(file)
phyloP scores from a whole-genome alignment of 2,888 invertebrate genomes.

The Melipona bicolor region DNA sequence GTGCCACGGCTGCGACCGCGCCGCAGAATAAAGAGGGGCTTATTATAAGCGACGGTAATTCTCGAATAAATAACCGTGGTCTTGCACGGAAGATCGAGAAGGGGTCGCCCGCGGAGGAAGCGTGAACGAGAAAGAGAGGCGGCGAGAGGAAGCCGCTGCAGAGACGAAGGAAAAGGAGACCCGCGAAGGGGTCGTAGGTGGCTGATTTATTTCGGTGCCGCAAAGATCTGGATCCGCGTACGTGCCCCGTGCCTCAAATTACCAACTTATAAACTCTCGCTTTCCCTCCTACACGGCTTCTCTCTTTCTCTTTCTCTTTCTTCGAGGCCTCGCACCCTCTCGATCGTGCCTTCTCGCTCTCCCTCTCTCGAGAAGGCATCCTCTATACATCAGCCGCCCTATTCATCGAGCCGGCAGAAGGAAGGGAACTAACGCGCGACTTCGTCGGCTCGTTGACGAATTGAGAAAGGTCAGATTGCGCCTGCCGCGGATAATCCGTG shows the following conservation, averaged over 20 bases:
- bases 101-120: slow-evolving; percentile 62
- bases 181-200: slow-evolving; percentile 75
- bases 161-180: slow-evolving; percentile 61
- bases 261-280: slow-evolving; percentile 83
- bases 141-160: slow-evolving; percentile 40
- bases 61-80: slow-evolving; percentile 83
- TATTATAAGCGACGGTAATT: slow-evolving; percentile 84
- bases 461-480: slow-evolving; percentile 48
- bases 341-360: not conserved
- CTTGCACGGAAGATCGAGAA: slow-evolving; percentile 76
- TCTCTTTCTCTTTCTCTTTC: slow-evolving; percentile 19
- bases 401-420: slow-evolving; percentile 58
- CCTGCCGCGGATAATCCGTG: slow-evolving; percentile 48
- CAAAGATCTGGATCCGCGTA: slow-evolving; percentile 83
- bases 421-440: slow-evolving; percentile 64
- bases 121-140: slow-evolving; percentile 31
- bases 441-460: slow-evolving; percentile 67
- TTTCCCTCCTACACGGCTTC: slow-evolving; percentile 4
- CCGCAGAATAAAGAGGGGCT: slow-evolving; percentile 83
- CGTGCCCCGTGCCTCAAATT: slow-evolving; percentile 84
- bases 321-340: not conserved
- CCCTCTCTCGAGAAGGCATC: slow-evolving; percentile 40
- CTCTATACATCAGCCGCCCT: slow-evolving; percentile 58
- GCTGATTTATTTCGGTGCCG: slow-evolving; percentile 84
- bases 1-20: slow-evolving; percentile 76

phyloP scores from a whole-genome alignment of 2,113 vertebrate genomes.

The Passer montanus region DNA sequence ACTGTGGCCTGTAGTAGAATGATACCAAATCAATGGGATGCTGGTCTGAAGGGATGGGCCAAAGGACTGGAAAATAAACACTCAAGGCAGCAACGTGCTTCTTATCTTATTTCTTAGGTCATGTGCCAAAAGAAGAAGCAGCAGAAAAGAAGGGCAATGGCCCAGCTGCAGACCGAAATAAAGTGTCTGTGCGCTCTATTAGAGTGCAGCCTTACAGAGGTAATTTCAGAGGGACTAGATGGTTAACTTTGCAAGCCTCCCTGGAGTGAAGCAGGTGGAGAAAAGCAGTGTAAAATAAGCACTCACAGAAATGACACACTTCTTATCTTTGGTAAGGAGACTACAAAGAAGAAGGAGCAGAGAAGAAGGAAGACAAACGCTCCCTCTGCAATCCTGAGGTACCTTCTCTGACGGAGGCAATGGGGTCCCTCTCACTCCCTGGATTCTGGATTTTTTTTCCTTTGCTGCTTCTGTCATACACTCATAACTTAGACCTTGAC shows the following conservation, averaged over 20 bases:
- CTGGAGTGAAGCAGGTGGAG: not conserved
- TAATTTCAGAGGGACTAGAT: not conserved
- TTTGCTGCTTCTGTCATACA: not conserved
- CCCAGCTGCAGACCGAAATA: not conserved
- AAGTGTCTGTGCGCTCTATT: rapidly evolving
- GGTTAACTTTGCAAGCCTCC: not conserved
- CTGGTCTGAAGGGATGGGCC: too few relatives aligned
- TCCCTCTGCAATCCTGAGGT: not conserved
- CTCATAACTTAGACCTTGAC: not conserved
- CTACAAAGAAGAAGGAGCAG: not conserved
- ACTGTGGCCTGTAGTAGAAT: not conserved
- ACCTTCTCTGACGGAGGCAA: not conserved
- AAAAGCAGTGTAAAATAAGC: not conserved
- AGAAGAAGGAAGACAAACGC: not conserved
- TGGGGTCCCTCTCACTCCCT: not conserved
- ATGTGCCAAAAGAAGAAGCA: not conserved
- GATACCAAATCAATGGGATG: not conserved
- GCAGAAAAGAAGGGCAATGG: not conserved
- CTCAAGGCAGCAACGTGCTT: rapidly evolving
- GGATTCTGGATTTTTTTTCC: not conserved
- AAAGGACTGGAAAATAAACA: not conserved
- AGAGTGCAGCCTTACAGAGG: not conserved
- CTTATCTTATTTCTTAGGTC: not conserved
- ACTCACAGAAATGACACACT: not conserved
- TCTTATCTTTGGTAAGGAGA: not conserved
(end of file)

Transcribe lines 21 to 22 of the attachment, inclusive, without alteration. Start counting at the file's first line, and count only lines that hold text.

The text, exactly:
- CCGCAGAATAAAGAGGGGCT: slow-evolving; percentile 83
- CGTGCCCCGTGCCTCAAATT: slow-evolving; percentile 84